Letters from our readers

17 February 2007

The following is a selection of recent letters sent to the World Socialist Web Site.

On “Australia: the socialist alternative in the New South Wales state election

I will certainly be supporting every aspect of the SEP campaign. Regarding the environment policies, although likely implicit (along with the drought strategies), I wish to make a statement regarding (once again) the Howard administration’s inaction in the appalling severity of this year’s bush fires. It is a case of “Howard fiddled while Australia was (and still is) burning.” Although the worst case fire scenarios have been in Victoria, it is not just a state government’s responsibility to find solutions. Once again it concerns the whole of Australia, because Victoria is a part of Australia and contains some of the most beautiful forests in our land. The experts (to whom Howard is turning a blind eye/deaf ear) are saying (to the effect) “it is too late once a bush fire has started, it is imperative to fight it at the source, otherwise containment is the only solution,” which means vast areas of our beautiful national parks are devastated if not destroyed altogether, not to mention wildlife species’ numbers are compromised in time to the extent of extinction.

The prevention of illness in medical terms is early detection. The prevention of devastating bushfires that threaten the viability of Australian wilderness and landscapes, thus its eco-system, is also “early detection”—which means heaps of money and equivalent resources put into prevention at this level. Howard has not even mentioned the utter seriousness of this situation. Once a fire takes hold, then we have the utter devastation of people and their homes being at risk at the least, not to mention lives lost and homes destroyed. It has been said by at least one expert that we are not listening to the Aboriginal people who are the real experts in managing bushfires, some millions of years experience is not to be “sneezed at”! It is hoped that effective management of the drought conditions (although at the 11th hour), will provide some protection against bush fires, but that is only a hope, as at this stage they are two separate disasters that could have been prevented with some of the billions that have gone to the hands of the “tiny majority” in our society.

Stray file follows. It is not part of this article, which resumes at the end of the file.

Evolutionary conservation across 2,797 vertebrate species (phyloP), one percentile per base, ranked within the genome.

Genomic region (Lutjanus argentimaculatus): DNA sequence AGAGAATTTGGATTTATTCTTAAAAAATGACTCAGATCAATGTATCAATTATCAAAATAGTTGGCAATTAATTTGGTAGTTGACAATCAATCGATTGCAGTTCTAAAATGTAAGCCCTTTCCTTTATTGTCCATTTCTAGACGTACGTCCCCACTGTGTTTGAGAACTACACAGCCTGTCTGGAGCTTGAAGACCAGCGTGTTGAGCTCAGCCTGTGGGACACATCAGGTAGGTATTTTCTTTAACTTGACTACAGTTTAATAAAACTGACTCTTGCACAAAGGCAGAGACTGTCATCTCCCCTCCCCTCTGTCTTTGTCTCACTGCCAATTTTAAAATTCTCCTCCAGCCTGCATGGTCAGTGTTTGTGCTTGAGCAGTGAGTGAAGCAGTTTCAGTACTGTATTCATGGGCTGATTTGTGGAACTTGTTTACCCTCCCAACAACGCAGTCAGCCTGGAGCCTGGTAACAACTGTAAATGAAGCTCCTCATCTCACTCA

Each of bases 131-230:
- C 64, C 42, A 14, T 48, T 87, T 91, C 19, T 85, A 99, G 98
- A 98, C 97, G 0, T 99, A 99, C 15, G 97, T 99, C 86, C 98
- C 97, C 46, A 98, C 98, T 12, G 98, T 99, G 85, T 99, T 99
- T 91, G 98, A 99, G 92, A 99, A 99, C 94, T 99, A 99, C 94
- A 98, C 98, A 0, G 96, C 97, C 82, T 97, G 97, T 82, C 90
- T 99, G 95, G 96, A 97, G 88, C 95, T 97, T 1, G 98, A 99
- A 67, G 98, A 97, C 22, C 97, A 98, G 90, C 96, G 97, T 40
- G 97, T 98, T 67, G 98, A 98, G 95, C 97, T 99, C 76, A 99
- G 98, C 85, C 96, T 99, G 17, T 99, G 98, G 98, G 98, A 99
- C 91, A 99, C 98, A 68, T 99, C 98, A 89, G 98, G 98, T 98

MG

Stockton, Newcastle, Australia

10 February 2007

On “A political bombshell from Zbigniew Brzezinski: Ex-national security adviser warns that Bush is seeking a pretext to attack Iran

Why did you say Democratic senators were particularly silent? Were they more silent than the Republicans? Were they as silent as the Republicans, but unforgivably so? You seem to use adjectives like the Fox “News” channel uses them. If you make such statements you should be backing them up.

LS

11 February 2007

On “US Army court martial against war resister lieutenant ends in mistrial

My thanks for your coverage of this trial. As a drafted combat veteran of the Korean War, I’m very interested in terror, and especially its effects on our military.

MW

Indianapolis, IN, US

2 February 2007

On “Blaming the Iraqis: A new cover-up for American militarism

Quoting Charles Krauthammer in the article: “Did Britain ‘give’ India the Hindu-Muslim war of 1947-48 that killed a million souls and ethnically cleansed 12 million more? The Jewish-Arab wars in Palestine? The tribal wars of post-colonial Uganda?”

To this one should add the Irish Civil War that followed the institution of the Irish Free State in 1921 (but not of a unified Ireland). Krauthammer might have scored a few more points with that one since many Americans are descendants of Irish immigrants and are supposedly more educated about the long history of sectarian violence between Protestant and Catholic than they are of Hindu and Muslim, or even Palestinian and Jew. (Bitter African tribal differences—and the wars they’ve sprung—are something few Americans care about. Oddly, in many ways, Uganda is more reflective of the troubles in Iraq than the other wars the British didn’t ‘give.’)